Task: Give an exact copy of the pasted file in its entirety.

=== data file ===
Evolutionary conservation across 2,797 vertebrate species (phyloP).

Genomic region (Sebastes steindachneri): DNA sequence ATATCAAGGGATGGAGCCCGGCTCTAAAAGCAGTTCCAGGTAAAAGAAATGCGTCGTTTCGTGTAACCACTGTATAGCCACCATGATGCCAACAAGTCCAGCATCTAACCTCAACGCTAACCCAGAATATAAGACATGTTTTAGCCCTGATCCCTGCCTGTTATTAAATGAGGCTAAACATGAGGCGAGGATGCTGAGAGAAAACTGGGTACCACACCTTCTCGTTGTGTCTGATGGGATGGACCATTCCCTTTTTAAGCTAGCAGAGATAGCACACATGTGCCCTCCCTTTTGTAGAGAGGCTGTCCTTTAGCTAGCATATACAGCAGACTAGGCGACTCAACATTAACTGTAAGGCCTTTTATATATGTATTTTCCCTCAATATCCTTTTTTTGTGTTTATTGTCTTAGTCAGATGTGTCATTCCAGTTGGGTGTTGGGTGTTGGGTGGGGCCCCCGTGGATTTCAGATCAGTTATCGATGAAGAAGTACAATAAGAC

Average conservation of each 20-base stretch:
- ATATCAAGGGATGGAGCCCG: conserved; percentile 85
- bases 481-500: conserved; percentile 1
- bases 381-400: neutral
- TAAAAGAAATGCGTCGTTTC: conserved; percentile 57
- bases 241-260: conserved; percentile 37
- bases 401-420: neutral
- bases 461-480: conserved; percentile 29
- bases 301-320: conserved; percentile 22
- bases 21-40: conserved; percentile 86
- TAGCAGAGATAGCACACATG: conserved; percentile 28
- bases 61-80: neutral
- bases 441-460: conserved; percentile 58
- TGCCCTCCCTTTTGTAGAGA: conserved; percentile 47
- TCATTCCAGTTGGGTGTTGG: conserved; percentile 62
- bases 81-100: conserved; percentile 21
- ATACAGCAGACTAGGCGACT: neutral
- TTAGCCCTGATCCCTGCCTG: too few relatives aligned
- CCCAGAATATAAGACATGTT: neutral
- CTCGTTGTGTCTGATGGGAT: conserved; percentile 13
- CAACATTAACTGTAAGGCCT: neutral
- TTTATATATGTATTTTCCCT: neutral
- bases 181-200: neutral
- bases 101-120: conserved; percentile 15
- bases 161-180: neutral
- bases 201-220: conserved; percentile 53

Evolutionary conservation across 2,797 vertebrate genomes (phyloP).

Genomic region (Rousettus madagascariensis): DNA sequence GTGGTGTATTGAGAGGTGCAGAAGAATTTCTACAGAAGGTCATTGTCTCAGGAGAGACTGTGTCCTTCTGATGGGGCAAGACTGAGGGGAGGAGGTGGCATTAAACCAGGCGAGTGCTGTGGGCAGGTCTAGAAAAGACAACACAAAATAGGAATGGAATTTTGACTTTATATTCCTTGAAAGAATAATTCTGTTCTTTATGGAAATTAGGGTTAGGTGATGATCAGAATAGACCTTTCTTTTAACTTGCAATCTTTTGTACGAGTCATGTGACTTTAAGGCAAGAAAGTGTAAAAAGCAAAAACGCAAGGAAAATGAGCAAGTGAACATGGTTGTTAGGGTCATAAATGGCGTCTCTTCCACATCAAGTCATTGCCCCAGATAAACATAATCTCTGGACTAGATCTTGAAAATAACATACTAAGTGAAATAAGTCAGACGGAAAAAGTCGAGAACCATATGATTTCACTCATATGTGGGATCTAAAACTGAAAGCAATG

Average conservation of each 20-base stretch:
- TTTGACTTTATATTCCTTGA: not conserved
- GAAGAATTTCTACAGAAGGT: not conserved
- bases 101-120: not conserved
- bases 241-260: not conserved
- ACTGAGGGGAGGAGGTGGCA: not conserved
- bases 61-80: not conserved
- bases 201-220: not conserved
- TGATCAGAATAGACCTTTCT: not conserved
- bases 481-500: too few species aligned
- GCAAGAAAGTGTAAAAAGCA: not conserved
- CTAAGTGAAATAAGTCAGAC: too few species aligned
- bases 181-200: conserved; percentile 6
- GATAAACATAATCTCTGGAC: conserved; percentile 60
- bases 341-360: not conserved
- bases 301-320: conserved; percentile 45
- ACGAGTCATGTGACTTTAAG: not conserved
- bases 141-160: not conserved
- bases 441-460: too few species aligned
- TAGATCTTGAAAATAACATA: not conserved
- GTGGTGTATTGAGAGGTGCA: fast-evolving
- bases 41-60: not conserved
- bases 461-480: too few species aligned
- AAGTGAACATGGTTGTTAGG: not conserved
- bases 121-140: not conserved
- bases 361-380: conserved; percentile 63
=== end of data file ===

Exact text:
Evolutionary conservation across 2,797 vertebrate species (phyloP).

Genomic region (Sebastes steindachneri): DNA sequence ATATCAAGGGATGGAGCCCGGCTCTAAAAGCAGTTCCAGGTAAAAGAAATGCGTCGTTTCGTGTAACCACTGTATAGCCACCATGATGCCAACAAGTCCAGCATCTAACCTCAACGCTAACCCAGAATATAAGACATGTTTTAGCCCTGATCCCTGCCTGTTATTAAATGAGGCTAAACATGAGGCGAGGATGCTGAGAGAAAACTGGGTACCACACCTTCTCGTTGTGTCTGATGGGATGGACCATTCCCTTTTTAAGCTAGCAGAGATAGCACACATGTGCCCTCCCTTTTGTAGAGAGGCTGTCCTTTAGCTAGCATATACAGCAGACTAGGCGACTCAACATTAACTGTAAGGCCTTTTATATATGTATTTTCCCTCAATATCCTTTTTTTGTGTTTATTGTCTTAGTCAGATGTGTCATTCCAGTTGGGTGTTGGGTGTTGGGTGGGGCCCCCGTGGATTTCAGATCAGTTATCGATGAAGAAGTACAATAAGAC

Average conservation of each 20-base stretch:
- ATATCAAGGGATGGAGCCCG: conserved; percentile 85
- bases 481-500: conserved; percentile 1
- bases 381-400: neutral
- TAAAAGAAATGCGTCGTTTC: conserved; percentile 57
- bases 241-260: conserved; percentile 37
- bases 401-420: neutral
- bases 461-480: conserved; percentile 29
- bases 301-320: conserved; percentile 22
- bases 21-40: conserved; percentile 86
- TAGCAGAGATAGCACACATG: conserved; percentile 28
- bases 61-80: neutral
- bases 441-460: conserved; percentile 58
- TGCCCTCCCTTTTGTAGAGA: conserved; percentile 47
- TCATTCCAGTTGGGTGTTGG: conserved; percentile 62
- bases 81-100: conserved; percentile 21
- ATACAGCAGACTAGGCGACT: neutral
- TTAGCCCTGATCCCTGCCTG: too few relatives aligned
- CCCAGAATATAAGACATGTT: neutral
- CTCGTTGTGTCTGATGGGAT: conserved; percentile 13
- CAACATTAACTGTAAGGCCT: neutral
- TTTATATATGTATTTTCCCT: neutral
- bases 181-200: neutral
- bases 101-120: conserved; percentile 15
- bases 161-180: neutral
- bases 201-220: conserved; percentile 53

Evolutionary conservation across 2,797 vertebrate genomes (phyloP).

Genomic region (Rousettus madagascariensis): DNA sequence GTGGTGTATTGAGAGGTGCAGAAGAATTTCTACAGAAGGTCATTGTCTCAGGAGAGACTGTGTCCTTCTGATGGGGCAAGACTGAGGGGAGGAGGTGGCATTAAACCAGGCGAGTGCTGTGGGCAGGTCTAGAAAAGACAACACAAAATAGGAATGGAATTTTGACTTTATATTCCTTGAAAGAATAATTCTGTTCTTTATGGAAATTAGGGTTAGGTGATGATCAGAATAGACCTTTCTTTTAACTTGCAATCTTTTGTACGAGTCATGTGACTTTAAGGCAAGAAAGTGTAAAAAGCAAAAACGCAAGGAAAATGAGCAAGTGAACATGGTTGTTAGGGTCATAAATGGCGTCTCTTCCACATCAAGTCATTGCCCCAGATAAACATAATCTCTGGACTAGATCTTGAAAATAACATACTAAGTGAAATAAGTCAGACGGAAAAAGTCGAGAACCATATGATTTCACTCATATGTGGGATCTAAAACTGAAAGCAATG

Average conservation of each 20-base stretch:
- TTTGACTTTATATTCCTTGA: not conserved
- GAAGAATTTCTACAGAAGGT: not conserved
- bases 101-120: not conserved
- bases 241-260: not conserved
- ACTGAGGGGAGGAGGTGGCA: not conserved
- bases 61-80: not conserved
- bases 201-220: not conserved
- TGATCAGAATAGACCTTTCT: not conserved
- bases 481-500: too few species aligned
- GCAAGAAAGTGTAAAAAGCA: not conserved
- CTAAGTGAAATAAGTCAGAC: too few species aligned
- bases 181-200: conserved; percentile 6
- GATAAACATAATCTCTGGAC: conserved; percentile 60
- bases 341-360: not conserved
- bases 301-320: conserved; percentile 45
- ACGAGTCATGTGACTTTAAG: not conserved
- bases 141-160: not conserved
- bases 441-460: too few species aligned
- TAGATCTTGAAAATAACATA: not conserved
- GTGGTGTATTGAGAGGTGCA: fast-evolving
- bases 41-60: not conserved
- bases 461-480: too few species aligned
- AAGTGAACATGGTTGTTAGG: not conserved
- bases 121-140: not conserved
- bases 361-380: conserved; percentile 63